Approximate Acreage: 8350 acres
Watershed(s): Boston Harbor (Neponset and Weymouth/Weir) and Charles
Municipalities: Boston, Canton, Dedham, Milton, Norwood, Randolph, Sharon, and Westwood
The Fowl Meadow and Ponkapoag Bog ACEC is approximately 8,350 acres in size and is located in the metropolitan Boston region, in the municipalities listed above. The central resource features of the Fowl Meadow and Ponkapoag Bog ACEC are the Neponset River and the Ponkapoag Pond and Bog. An eight-mile stretch of the Neponset River and its tributaries, the adjacent wetlands and floodplains, the associated aquifers and public water supplies, and the diverse habitats form the core resources of the Fowl Meadow area. Ponkapoag Bog and Pond and the natural communities and wildlife habitats form the core resources of the Ponkapoag Bog area. Historical and archaeological resources and the recreational and educational values of both areas support their overall significance to the people and communities of the area.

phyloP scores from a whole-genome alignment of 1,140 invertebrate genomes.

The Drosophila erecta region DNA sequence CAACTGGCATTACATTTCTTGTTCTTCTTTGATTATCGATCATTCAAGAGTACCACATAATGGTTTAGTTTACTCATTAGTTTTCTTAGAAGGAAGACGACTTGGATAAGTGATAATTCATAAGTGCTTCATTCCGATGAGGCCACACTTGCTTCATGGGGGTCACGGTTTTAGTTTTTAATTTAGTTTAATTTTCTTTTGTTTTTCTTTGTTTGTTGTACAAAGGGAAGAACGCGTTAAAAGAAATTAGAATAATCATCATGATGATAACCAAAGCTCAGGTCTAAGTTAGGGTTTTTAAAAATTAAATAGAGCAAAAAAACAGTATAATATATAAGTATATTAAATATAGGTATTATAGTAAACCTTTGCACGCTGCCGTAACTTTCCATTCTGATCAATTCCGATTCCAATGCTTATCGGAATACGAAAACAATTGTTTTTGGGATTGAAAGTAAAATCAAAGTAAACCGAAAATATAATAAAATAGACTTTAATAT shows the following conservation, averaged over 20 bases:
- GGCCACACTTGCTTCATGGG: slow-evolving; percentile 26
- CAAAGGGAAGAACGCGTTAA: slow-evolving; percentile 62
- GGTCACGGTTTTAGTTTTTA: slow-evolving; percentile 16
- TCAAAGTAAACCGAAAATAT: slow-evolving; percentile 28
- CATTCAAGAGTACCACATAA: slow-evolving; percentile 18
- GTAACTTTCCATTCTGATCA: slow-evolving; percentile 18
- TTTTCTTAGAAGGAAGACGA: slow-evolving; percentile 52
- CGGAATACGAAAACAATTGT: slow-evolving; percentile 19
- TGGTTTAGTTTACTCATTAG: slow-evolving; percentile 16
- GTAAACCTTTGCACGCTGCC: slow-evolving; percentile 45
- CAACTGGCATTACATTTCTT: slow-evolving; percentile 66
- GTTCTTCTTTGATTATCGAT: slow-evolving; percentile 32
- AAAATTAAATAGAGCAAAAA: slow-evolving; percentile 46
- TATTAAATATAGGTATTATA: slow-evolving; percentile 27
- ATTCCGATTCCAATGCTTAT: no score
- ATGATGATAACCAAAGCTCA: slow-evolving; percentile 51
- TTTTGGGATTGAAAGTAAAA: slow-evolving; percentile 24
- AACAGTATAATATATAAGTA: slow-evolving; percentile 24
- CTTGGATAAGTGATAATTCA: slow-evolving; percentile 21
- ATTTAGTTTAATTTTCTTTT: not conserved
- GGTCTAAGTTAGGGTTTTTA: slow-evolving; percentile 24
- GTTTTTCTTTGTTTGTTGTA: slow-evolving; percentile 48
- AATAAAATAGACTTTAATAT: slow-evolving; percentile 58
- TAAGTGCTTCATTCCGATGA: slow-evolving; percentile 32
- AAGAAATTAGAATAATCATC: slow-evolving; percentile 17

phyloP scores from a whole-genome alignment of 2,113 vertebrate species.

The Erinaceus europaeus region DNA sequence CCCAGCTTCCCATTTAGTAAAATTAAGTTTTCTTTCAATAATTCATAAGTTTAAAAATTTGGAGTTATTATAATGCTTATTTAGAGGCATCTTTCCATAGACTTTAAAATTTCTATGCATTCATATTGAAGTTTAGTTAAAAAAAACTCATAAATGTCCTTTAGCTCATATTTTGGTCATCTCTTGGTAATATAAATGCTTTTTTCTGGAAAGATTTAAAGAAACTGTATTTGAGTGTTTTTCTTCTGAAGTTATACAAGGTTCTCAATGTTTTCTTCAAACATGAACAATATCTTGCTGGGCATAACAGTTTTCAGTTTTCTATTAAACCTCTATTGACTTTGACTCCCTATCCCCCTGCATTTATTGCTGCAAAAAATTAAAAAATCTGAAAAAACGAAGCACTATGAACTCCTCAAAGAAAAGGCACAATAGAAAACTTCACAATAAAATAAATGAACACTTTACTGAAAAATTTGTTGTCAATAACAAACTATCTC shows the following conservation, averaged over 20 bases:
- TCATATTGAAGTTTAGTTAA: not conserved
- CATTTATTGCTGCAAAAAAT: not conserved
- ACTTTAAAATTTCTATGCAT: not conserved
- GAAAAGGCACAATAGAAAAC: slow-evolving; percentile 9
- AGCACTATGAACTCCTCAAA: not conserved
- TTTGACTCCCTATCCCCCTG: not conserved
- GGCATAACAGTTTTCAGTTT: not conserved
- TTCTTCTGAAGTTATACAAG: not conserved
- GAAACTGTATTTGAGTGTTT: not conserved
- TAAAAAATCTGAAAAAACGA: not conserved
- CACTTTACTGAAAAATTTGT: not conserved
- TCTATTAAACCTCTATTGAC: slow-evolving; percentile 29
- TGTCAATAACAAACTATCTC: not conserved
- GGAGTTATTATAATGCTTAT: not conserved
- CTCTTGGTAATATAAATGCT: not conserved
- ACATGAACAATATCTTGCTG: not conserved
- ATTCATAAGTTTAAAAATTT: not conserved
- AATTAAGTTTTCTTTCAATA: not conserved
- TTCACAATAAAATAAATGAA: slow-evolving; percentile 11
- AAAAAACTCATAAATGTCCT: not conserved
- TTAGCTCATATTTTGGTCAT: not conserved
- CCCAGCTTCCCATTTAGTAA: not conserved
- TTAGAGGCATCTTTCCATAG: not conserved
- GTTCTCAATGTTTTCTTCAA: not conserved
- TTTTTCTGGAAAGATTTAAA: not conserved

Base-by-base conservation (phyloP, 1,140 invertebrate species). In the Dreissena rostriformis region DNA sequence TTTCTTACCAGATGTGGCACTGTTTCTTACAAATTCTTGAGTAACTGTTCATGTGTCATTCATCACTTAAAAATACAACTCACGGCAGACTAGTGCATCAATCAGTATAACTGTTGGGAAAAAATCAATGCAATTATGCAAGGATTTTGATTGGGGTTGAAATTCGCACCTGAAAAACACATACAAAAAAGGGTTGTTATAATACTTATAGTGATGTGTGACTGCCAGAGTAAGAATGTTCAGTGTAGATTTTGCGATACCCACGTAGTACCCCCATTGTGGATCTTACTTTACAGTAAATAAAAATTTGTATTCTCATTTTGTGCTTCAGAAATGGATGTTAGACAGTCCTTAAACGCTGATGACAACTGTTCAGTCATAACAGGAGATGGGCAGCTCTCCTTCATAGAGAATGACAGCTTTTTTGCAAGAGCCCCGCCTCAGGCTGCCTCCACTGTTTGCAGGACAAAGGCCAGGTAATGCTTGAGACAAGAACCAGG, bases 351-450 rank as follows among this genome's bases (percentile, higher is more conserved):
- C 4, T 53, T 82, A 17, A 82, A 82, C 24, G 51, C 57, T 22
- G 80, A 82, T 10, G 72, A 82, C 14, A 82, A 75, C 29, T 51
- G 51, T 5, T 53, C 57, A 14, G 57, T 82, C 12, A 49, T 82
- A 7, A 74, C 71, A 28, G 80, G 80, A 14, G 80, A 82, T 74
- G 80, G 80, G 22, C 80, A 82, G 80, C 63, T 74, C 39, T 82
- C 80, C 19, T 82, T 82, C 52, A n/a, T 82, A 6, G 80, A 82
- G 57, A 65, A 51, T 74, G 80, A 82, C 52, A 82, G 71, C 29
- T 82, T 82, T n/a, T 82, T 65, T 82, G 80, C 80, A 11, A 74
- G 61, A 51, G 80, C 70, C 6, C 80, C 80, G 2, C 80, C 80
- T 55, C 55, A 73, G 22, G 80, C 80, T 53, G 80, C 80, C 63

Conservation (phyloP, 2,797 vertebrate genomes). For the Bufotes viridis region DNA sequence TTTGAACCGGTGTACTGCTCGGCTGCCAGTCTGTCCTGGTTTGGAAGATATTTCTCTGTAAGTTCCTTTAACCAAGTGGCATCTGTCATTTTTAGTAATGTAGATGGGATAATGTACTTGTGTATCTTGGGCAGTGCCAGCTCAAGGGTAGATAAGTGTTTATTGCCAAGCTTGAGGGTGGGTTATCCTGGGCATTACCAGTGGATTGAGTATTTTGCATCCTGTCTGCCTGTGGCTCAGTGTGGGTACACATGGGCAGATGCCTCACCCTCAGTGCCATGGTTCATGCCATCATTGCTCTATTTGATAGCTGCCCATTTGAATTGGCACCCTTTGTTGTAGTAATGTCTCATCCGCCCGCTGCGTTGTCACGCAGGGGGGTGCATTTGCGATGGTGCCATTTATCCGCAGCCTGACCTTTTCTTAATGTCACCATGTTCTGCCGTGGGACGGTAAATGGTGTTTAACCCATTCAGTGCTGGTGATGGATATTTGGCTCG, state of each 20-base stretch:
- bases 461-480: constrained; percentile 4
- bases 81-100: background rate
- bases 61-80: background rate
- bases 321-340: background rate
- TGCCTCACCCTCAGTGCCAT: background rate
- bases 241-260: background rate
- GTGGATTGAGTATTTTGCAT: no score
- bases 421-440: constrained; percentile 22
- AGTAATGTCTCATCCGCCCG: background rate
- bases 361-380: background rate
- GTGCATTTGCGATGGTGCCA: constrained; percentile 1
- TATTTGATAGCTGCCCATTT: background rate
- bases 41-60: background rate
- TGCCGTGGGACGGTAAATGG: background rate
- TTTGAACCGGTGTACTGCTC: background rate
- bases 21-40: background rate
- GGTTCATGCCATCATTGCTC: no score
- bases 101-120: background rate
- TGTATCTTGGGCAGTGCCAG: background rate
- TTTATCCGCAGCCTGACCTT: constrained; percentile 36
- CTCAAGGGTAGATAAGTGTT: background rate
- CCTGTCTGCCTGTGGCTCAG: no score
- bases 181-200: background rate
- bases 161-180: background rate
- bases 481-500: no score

The Fowl Meadow area includes the largest wetland and floodplain areas in the Neponset River basin. There are several municipal public wells that provide water to the communities of Canton, Dedham, and Westwood. At least 13 state-listed rare species occur in the ACEC. The northern Fowl Meadow area and Ponkapoag Bog have been designated a National Environmental Study Area by the National Park Service. Approximately 2330 acres of the ACEC are owned by DCR, and are managed as part of the Blue Hills Reservation.
Water Bodies included (partially or entirely) in the ACEC
- Rivers: Blue Hill River (Milton, Randolph); East Branch, Canton River (Canton); Neponset River (Boston, Canton, Dedham, Milton, Norwood, Sharon, Westwood)
- Lakes, Ponds: Ponkapoag Pond (Canton, Randolph); Sprague Pond (Boston, Dedham)
- Brooks, Creeks: Pecunit Brook (Canton); Plantingfield Brook (Norwood); Ponkapoag Brook (Canton); Purgatory Brook (Norwood); Traphole Brook (Norwood)
Maps are intended to be used with the written boundary description contained in the ACEC designation document. The mapped boundary is not to be used by itself for definitive ACEC boundary delineation or regulatory interpretation. For review of site-specific projects in or bordering the ACEC, determinations must be made in the field by a certified professional in consultation with the appropriate Conservation Commission(s) and ACEC Program Staff.